i’ve spent the past few months reading these books on business development, management, umm…“auto-inspiration” (i’m not comfortable admitting that i read the occasional self-help thriller), and all that. One thing that’s been pretty consistent throughout has been the emphasis on product. You can have the hottest marketing scheme, but without the product you got nothin!
But honestly, who got all that time for producing? How long is 24 hours, really?
A lot shorter than 168.
Enter: the Steady Stream Principle
It’s pretty straightforward: a little work everyday over an extended period of time equals a lot of work. This can be applied to both ongoing tasks as well as larger, one-time tasks. Let’s use exercising and writing a book as respective examples.
i used to have terrible work habits. i’d see a large task and spend so much time complaining or agonizing about the amount of work required that time would run out and i’d have to attack it all at once.
Even if this isn’t you, i’m sure you can find this method useful. Here’s how it works:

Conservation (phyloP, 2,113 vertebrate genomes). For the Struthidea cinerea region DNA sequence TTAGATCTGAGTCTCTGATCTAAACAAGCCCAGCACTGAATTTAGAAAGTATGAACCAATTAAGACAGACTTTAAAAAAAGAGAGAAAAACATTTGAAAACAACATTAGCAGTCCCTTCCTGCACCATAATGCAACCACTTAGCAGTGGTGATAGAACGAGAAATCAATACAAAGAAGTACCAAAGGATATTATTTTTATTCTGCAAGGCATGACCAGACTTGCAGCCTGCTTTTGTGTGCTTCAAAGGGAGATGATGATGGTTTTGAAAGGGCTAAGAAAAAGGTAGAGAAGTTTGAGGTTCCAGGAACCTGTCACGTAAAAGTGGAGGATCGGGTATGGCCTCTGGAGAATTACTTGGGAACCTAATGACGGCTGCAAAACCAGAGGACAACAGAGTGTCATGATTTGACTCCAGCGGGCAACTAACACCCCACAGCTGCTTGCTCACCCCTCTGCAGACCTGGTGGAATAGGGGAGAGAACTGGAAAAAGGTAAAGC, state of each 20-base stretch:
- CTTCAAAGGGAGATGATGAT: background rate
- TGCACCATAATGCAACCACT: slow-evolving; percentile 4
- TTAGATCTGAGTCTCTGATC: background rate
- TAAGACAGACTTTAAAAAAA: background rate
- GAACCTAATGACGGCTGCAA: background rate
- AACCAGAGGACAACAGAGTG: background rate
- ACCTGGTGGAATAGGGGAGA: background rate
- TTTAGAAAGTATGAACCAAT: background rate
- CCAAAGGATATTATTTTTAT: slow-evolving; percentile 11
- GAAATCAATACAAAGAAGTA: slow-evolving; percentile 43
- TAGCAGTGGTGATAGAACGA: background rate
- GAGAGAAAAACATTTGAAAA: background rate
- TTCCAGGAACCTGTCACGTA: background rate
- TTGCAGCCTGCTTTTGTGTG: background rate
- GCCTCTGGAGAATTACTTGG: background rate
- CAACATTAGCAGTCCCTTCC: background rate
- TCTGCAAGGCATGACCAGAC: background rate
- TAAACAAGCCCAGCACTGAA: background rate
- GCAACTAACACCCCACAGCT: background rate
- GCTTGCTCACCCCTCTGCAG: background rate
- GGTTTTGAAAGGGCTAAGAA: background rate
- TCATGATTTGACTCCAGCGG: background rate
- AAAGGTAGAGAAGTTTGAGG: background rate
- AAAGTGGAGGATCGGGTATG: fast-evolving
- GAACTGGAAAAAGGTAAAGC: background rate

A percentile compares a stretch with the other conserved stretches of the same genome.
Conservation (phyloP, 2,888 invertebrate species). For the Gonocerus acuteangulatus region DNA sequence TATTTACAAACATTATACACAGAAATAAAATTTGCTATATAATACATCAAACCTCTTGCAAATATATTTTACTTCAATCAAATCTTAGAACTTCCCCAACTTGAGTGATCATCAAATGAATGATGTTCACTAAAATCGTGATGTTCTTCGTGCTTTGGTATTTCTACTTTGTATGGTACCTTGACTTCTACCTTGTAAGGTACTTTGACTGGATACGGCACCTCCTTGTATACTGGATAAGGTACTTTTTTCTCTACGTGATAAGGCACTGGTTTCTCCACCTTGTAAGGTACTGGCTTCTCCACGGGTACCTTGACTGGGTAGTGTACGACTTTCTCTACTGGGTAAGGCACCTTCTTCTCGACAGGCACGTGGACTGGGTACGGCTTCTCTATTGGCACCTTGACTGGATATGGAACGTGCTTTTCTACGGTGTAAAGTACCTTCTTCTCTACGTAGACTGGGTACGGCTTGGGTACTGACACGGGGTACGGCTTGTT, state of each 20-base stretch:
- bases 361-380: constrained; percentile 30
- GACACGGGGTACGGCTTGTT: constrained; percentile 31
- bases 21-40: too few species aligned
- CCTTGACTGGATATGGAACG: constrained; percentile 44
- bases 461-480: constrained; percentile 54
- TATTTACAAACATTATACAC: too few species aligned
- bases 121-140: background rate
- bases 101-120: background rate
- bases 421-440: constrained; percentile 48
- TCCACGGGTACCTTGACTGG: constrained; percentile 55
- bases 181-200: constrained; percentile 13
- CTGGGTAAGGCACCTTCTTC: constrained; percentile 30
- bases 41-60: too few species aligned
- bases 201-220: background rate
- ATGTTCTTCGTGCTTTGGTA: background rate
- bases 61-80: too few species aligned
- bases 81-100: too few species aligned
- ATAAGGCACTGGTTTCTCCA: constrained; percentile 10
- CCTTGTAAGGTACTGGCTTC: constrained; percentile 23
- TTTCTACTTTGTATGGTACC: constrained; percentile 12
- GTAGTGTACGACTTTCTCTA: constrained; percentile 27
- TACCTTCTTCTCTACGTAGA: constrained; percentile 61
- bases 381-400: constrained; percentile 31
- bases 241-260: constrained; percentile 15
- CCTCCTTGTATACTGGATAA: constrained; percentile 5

- Identify the task areas: exercising and writing a book
- Every week, identify one concrete goal per area for that week, (ie, run 10 miles/write a chapter) and enter them into something like the “Tasks” folder in Google Calendar
- Dedicate a half-hour each day to each task area
- Repeat each week, setting new goals or re-setting old ones
- Watch your productivity painlessly increase
With the task areas, limit them to no more than 4 or 5 tasks. Anything beyond that can get unmanageable and lead to neglect.
Most folks, myself excluded, have smart phones that can accomplish this. i like “tasks” because you can check them off and it makes you feel like the winner you are!
A half-hour is more psychologically digestible than an hour. Long enough to get a little something done, but short enough to hold your attention.
So that’s it. A steady stream, with time, can erode a mountain.
Your mountain of resistance awaits.
Go’head and handle that.